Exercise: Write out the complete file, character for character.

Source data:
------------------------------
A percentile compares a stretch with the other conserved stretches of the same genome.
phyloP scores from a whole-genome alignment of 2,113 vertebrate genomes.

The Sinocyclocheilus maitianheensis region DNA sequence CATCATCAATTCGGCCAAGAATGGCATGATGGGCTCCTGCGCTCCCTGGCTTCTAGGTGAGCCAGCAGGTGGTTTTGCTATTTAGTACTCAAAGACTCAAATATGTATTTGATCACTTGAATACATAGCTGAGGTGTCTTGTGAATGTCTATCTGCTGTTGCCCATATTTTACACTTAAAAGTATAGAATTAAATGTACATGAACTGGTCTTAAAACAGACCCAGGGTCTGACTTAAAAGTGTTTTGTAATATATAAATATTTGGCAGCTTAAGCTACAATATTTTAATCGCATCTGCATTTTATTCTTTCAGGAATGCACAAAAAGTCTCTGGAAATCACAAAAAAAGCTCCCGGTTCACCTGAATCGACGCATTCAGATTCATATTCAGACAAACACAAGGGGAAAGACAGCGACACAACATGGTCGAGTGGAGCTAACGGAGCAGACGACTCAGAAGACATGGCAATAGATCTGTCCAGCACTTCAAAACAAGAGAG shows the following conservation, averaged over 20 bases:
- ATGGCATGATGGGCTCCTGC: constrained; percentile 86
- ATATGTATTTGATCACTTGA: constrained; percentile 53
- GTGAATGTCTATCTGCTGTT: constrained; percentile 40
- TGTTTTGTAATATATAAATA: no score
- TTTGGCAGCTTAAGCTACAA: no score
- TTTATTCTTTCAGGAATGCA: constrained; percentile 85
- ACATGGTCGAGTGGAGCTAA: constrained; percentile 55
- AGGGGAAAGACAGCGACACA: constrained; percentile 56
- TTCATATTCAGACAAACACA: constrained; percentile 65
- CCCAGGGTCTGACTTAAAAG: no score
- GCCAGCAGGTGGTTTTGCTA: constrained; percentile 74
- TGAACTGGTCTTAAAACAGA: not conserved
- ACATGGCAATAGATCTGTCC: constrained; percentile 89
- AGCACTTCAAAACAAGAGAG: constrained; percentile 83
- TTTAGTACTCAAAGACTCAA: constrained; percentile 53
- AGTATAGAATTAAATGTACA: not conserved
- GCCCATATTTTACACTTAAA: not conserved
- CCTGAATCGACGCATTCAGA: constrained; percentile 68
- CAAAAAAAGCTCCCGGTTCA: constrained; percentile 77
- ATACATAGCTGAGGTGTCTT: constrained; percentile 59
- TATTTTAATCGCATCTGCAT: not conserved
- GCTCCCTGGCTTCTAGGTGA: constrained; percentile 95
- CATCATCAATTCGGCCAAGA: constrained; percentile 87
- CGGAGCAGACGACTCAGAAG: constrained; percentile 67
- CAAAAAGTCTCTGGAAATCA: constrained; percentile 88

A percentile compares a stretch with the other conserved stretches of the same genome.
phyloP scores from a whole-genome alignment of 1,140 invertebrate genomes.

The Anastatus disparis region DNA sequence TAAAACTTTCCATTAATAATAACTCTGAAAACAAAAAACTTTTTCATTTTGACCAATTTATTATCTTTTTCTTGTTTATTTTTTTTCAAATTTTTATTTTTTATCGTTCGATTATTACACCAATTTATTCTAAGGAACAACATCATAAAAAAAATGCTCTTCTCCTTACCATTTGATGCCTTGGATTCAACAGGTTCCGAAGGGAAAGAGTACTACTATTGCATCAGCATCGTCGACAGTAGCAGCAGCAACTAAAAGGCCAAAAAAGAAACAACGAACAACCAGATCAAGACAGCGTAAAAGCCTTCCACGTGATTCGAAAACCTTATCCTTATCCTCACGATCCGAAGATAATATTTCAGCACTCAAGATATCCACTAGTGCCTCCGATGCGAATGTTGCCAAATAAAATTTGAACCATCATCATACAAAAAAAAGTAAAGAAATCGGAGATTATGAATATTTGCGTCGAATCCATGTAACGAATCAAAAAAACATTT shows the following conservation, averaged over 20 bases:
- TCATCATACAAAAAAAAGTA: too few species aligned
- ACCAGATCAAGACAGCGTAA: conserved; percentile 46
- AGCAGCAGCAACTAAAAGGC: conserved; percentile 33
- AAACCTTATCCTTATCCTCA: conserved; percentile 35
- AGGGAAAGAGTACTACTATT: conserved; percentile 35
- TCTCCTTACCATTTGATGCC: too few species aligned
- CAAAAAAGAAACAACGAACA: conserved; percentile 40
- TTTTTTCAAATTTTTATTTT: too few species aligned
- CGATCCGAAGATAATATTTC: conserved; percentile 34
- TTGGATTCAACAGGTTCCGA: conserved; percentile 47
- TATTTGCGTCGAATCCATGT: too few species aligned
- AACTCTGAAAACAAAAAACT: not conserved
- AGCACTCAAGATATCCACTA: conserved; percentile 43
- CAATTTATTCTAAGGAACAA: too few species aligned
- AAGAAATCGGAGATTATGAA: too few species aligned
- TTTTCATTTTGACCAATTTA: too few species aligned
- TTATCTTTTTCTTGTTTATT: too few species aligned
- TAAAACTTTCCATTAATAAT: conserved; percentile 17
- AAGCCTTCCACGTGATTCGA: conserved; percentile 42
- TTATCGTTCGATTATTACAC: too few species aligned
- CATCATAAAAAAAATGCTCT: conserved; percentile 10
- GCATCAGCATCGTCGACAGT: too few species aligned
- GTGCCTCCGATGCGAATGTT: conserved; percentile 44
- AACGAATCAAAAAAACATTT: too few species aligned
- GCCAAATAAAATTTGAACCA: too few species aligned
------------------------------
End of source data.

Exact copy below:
A percentile compares a stretch with the other conserved stretches of the same genome.
phyloP scores from a whole-genome alignment of 2,113 vertebrate genomes.

The Sinocyclocheilus maitianheensis region DNA sequence CATCATCAATTCGGCCAAGAATGGCATGATGGGCTCCTGCGCTCCCTGGCTTCTAGGTGAGCCAGCAGGTGGTTTTGCTATTTAGTACTCAAAGACTCAAATATGTATTTGATCACTTGAATACATAGCTGAGGTGTCTTGTGAATGTCTATCTGCTGTTGCCCATATTTTACACTTAAAAGTATAGAATTAAATGTACATGAACTGGTCTTAAAACAGACCCAGGGTCTGACTTAAAAGTGTTTTGTAATATATAAATATTTGGCAGCTTAAGCTACAATATTTTAATCGCATCTGCATTTTATTCTTTCAGGAATGCACAAAAAGTCTCTGGAAATCACAAAAAAAGCTCCCGGTTCACCTGAATCGACGCATTCAGATTCATATTCAGACAAACACAAGGGGAAAGACAGCGACACAACATGGTCGAGTGGAGCTAACGGAGCAGACGACTCAGAAGACATGGCAATAGATCTGTCCAGCACTTCAAAACAAGAGAG shows the following conservation, averaged over 20 bases:
- ATGGCATGATGGGCTCCTGC: constrained; percentile 86
- ATATGTATTTGATCACTTGA: constrained; percentile 53
- GTGAATGTCTATCTGCTGTT: constrained; percentile 40
- TGTTTTGTAATATATAAATA: no score
- TTTGGCAGCTTAAGCTACAA: no score
- TTTATTCTTTCAGGAATGCA: constrained; percentile 85
- ACATGGTCGAGTGGAGCTAA: constrained; percentile 55
- AGGGGAAAGACAGCGACACA: constrained; percentile 56
- TTCATATTCAGACAAACACA: constrained; percentile 65
- CCCAGGGTCTGACTTAAAAG: no score
- GCCAGCAGGTGGTTTTGCTA: constrained; percentile 74
- TGAACTGGTCTTAAAACAGA: not conserved
- ACATGGCAATAGATCTGTCC: constrained; percentile 89
- AGCACTTCAAAACAAGAGAG: constrained; percentile 83
- TTTAGTACTCAAAGACTCAA: constrained; percentile 53
- AGTATAGAATTAAATGTACA: not conserved
- GCCCATATTTTACACTTAAA: not conserved
- CCTGAATCGACGCATTCAGA: constrained; percentile 68
- CAAAAAAAGCTCCCGGTTCA: constrained; percentile 77
- ATACATAGCTGAGGTGTCTT: constrained; percentile 59
- TATTTTAATCGCATCTGCAT: not conserved
- GCTCCCTGGCTTCTAGGTGA: constrained; percentile 95
- CATCATCAATTCGGCCAAGA: constrained; percentile 87
- CGGAGCAGACGACTCAGAAG: constrained; percentile 67
- CAAAAAGTCTCTGGAAATCA: constrained; percentile 88

A percentile compares a stretch with the other conserved stretches of the same genome.
phyloP scores from a whole-genome alignment of 1,140 invertebrate genomes.

The Anastatus disparis region DNA sequence TAAAACTTTCCATTAATAATAACTCTGAAAACAAAAAACTTTTTCATTTTGACCAATTTATTATCTTTTTCTTGTTTATTTTTTTTCAAATTTTTATTTTTTATCGTTCGATTATTACACCAATTTATTCTAAGGAACAACATCATAAAAAAAATGCTCTTCTCCTTACCATTTGATGCCTTGGATTCAACAGGTTCCGAAGGGAAAGAGTACTACTATTGCATCAGCATCGTCGACAGTAGCAGCAGCAACTAAAAGGCCAAAAAAGAAACAACGAACAACCAGATCAAGACAGCGTAAAAGCCTTCCACGTGATTCGAAAACCTTATCCTTATCCTCACGATCCGAAGATAATATTTCAGCACTCAAGATATCCACTAGTGCCTCCGATGCGAATGTTGCCAAATAAAATTTGAACCATCATCATACAAAAAAAAGTAAAGAAATCGGAGATTATGAATATTTGCGTCGAATCCATGTAACGAATCAAAAAAACATTT shows the following conservation, averaged over 20 bases:
- TCATCATACAAAAAAAAGTA: too few species aligned
- ACCAGATCAAGACAGCGTAA: conserved; percentile 46
- AGCAGCAGCAACTAAAAGGC: conserved; percentile 33
- AAACCTTATCCTTATCCTCA: conserved; percentile 35
- AGGGAAAGAGTACTACTATT: conserved; percentile 35
- TCTCCTTACCATTTGATGCC: too few species aligned
- CAAAAAAGAAACAACGAACA: conserved; percentile 40
- TTTTTTCAAATTTTTATTTT: too few species aligned
- CGATCCGAAGATAATATTTC: conserved; percentile 34
- TTGGATTCAACAGGTTCCGA: conserved; percentile 47
- TATTTGCGTCGAATCCATGT: too few species aligned
- AACTCTGAAAACAAAAAACT: not conserved
- AGCACTCAAGATATCCACTA: conserved; percentile 43
- CAATTTATTCTAAGGAACAA: too few species aligned
- AAGAAATCGGAGATTATGAA: too few species aligned
- TTTTCATTTTGACCAATTTA: too few species aligned
- TTATCTTTTTCTTGTTTATT: too few species aligned
- TAAAACTTTCCATTAATAAT: conserved; percentile 17
- AAGCCTTCCACGTGATTCGA: conserved; percentile 42
- TTATCGTTCGATTATTACAC: too few species aligned
- CATCATAAAAAAAATGCTCT: conserved; percentile 10
- GCATCAGCATCGTCGACAGT: too few species aligned
- GTGCCTCCGATGCGAATGTT: conserved; percentile 44
- AACGAATCAAAAAAACATTT: too few species aligned
- GCCAAATAAAATTTGAACCA: too few species aligned